Excessive heat has been the burning topic in this week’s headlines on both sides of the Atlantic as millions face the hottest temperatures this summer has yet to offer. From Texas to New Hampshire and across the Atlantic throughout western Europe, temperatures have soared into the 100s, which for many locations is a rare occurance.
Can’t Beat the Heat
The early-week heat wave that impacted Western Europe was among the hottest seen on record, shattering even national record high temperatures. In London, which typically sees July highs in the mid-70s, highs reached a record 104°F on July 19, breaking the 2019 record of 101.7°F and setting the highest temperature ever recorded in the United Kingdom. The scorching temperatures recorded in the city led to many house fires, with over 2,600 fire-related calls being placed on the 19th alone (typically London sees only 500 calls each day). Much of the southern United Kingdom was placed under the nation’s first “red” warning for extreme heat, indicating that even healthy people were at risk for heat-related death. Despite temperatures cooling gradually through the remainder of the week, ongoing wildfires remained an issue for several European countries.
Returning from across the pond, the United States has fared no better as temperatures soared throughout the South and Northeast this week. The start of the week saw triple-digit temperatures across much of the South with some parts of Texas and Oklahoma topping 110° !! On July 19, all 120 of Oklahoma’s weather stations recorded temperatures of at least 103°...the first time on record. Oklahoma City reached 110° for the first time in a decade, only the ninth time since the World War II.
For many Texans, triple digit highs have become the norm this summer. In Austin, 110° was reached on July 10 and continued to hover there for the next three days. This marked he hottest three-day stretch on record since 1897. So far this year, Austin and San Antonio have recorded 39 and 40 days at 100° or higher respectively, a higher number of days than what is typical by this point in the season.
Further east, the Mid-Atlantic and Northeast saw the mercury rise into the 90s on the 19th, leading to a multi-day streak of 90°+ temperatures along the I-95 corridor. Coupled with a humid environment, heat indices from New York through the Mid-Atlantic topped 100°. Cities such as Boston and Philadelphia declared heat related emergencies in order to provide assistance to those most vulnerable to the extreme heat.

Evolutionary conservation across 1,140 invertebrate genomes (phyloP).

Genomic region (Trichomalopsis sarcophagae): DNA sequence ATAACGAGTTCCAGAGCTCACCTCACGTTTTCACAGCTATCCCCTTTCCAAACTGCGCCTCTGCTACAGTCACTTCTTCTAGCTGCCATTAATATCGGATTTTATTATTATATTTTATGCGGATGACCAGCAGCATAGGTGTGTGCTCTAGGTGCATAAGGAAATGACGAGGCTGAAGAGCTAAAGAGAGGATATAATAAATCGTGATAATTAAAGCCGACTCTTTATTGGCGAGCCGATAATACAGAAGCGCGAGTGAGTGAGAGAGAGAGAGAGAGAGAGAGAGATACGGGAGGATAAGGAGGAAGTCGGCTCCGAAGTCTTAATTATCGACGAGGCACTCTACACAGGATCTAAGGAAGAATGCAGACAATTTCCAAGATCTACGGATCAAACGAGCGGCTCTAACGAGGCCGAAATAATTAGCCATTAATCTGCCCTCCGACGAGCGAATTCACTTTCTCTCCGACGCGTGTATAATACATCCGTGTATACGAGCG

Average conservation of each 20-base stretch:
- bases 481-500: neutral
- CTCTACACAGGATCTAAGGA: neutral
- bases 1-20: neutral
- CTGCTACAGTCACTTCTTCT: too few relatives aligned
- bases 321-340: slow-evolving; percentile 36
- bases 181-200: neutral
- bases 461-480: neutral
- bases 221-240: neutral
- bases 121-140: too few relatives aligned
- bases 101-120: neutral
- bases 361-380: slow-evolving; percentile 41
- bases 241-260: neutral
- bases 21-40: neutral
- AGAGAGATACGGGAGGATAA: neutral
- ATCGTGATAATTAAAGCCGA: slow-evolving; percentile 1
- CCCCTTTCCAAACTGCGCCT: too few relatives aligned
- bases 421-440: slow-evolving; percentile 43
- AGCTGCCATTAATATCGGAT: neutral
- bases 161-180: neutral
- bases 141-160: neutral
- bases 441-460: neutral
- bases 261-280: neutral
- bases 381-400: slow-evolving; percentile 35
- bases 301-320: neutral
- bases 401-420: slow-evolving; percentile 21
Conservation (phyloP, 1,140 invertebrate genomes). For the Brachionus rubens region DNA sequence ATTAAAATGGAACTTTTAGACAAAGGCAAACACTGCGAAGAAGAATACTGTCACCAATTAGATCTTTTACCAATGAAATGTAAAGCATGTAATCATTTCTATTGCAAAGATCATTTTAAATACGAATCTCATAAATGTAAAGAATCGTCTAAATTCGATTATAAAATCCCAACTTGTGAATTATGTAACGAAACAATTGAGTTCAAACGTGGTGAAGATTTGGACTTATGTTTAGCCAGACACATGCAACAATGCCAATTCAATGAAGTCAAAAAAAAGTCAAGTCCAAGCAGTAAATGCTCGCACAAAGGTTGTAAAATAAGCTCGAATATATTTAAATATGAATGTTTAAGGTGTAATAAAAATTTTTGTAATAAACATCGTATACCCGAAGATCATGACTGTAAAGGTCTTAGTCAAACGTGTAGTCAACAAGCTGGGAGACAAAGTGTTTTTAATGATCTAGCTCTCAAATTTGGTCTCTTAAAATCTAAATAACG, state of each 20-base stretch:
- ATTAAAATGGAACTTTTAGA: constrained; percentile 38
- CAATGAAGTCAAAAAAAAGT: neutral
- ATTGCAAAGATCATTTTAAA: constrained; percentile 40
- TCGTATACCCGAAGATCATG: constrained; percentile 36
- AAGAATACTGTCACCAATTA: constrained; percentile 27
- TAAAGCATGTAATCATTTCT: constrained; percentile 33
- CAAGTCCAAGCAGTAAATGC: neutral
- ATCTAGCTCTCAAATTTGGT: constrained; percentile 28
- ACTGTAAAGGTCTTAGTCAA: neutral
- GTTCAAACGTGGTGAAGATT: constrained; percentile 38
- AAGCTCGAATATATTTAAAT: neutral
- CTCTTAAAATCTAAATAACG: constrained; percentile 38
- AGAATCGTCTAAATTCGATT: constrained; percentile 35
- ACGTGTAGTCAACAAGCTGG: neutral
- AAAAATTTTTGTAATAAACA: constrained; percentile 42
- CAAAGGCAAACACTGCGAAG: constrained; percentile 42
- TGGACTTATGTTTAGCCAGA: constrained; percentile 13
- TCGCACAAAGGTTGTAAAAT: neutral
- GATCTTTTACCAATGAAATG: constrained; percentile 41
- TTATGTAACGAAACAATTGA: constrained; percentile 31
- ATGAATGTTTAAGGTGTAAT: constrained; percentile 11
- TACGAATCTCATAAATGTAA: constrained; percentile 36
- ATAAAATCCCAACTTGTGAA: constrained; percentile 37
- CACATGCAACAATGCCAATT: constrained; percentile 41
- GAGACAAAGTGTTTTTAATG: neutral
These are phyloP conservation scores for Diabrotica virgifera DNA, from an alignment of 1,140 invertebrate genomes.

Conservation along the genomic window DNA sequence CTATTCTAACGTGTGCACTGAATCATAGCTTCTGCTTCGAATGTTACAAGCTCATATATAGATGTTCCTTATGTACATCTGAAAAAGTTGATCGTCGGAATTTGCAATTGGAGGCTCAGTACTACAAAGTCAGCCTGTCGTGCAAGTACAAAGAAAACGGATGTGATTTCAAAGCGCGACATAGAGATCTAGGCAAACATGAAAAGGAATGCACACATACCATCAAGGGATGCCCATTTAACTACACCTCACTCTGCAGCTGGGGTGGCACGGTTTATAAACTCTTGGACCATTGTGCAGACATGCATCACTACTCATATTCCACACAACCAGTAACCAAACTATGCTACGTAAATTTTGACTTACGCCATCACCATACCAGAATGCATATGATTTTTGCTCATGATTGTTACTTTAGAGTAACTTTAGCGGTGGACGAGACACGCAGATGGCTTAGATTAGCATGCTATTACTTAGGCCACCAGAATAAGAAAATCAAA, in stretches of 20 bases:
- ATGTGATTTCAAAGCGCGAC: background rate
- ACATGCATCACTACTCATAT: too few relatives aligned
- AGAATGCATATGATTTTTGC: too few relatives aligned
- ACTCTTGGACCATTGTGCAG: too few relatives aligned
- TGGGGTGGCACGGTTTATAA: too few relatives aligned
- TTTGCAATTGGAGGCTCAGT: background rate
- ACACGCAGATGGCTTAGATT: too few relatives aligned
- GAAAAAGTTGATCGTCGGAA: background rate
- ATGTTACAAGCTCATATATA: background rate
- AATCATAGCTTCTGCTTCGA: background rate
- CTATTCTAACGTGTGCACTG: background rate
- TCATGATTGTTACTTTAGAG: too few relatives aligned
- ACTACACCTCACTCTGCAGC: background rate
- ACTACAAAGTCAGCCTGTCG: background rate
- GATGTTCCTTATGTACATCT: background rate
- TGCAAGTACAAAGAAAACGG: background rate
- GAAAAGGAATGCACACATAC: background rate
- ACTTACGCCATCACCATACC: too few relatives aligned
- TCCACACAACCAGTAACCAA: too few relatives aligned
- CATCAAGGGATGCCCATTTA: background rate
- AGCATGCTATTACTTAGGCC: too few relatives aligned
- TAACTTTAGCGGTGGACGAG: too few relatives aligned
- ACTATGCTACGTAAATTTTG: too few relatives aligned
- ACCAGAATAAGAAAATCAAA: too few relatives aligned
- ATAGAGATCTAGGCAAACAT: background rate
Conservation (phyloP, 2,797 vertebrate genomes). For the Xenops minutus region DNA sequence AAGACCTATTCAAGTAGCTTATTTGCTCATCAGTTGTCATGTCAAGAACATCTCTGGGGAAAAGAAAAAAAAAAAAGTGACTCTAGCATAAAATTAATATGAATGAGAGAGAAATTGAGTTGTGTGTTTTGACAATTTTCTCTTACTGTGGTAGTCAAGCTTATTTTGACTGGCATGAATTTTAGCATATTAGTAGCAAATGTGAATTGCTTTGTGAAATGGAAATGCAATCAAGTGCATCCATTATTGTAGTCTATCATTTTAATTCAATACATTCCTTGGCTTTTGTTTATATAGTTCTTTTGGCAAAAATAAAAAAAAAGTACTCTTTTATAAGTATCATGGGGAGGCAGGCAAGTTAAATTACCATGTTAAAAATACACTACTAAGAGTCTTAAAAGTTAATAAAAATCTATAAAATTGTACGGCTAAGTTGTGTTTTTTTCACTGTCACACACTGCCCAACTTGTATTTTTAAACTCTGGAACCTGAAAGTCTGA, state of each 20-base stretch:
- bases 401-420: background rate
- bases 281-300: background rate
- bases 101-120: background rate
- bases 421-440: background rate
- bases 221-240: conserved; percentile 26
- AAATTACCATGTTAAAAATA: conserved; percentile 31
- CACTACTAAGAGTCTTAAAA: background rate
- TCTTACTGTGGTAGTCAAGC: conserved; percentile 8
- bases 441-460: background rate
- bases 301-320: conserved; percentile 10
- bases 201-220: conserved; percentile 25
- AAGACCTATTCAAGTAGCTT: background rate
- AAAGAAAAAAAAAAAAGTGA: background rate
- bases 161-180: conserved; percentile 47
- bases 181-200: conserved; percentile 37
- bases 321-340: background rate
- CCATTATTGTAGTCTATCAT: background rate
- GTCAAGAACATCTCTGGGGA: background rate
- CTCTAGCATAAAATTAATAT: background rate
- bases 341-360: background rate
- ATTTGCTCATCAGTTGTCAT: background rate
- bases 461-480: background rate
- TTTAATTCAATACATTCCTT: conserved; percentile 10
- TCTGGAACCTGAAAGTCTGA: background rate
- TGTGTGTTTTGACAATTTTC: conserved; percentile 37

The remainder of the week remained hot for much of the country. On Wednesday, an estimated 60 million (or roughly one in six) Americans were expected to see triple-digit heat and over 200 million seeing at least 90° highs. Heat-related advisories were issued throughout 28 states and encompassed over 100 million people. Highs north of 100° continued to grip the South Central U.S. leading to an increased burden on local power grids and water supplies. Extreme heat helped fuel ongoing wildfires throughout Texas.
When Will We Catch a Break?
Looking ahead to the weekend and early next week, the extreme temperatures look to hold on for much of the Deep South though some regions further to the north and east will see a slight cooling trend to more seasonable temperatures, though even this will likely be temporary.
Friday is expected to see the greatest expanse of triple digit temperatures, with a swath of land from the Mexican border to Montana and much of the Mississippi River Valley forecasted to reach 100°. Much of the I-95 corridor from the Southeast through Maine will see afternoon highs push well into the 90s and a few areas in the Mid-Atlantic likely to reach 100°.
Heading into the weekend, the extent of the heat will retreat a bit, though some parts of Kansas and Nebraska can see temperatures top 110°. Potions of the Mid-Atlantic will top triple digits, particularly in Virginia. Thereafter, temperatures wane for the northern plains with the hottest conditions being limited to the Gulf Coast and South Central States, where the triple digits will continue to hold. The hottest temperatures will occur on Sunday for much of the eastern seaboard with locations from New York through Virginia expected to reach, if not surpass, 100°.
Come next week, much of the Northern Plains and Midwest will see a break from the scorching heat, with many regions returning to seasonal if not below-seasonal temperatures. This cooling trend will continue eastward, bringing a much needed break to the Northeast on Tuesday. The break will be temporary, however, as temperatures in the 90s likely return by the end of the week.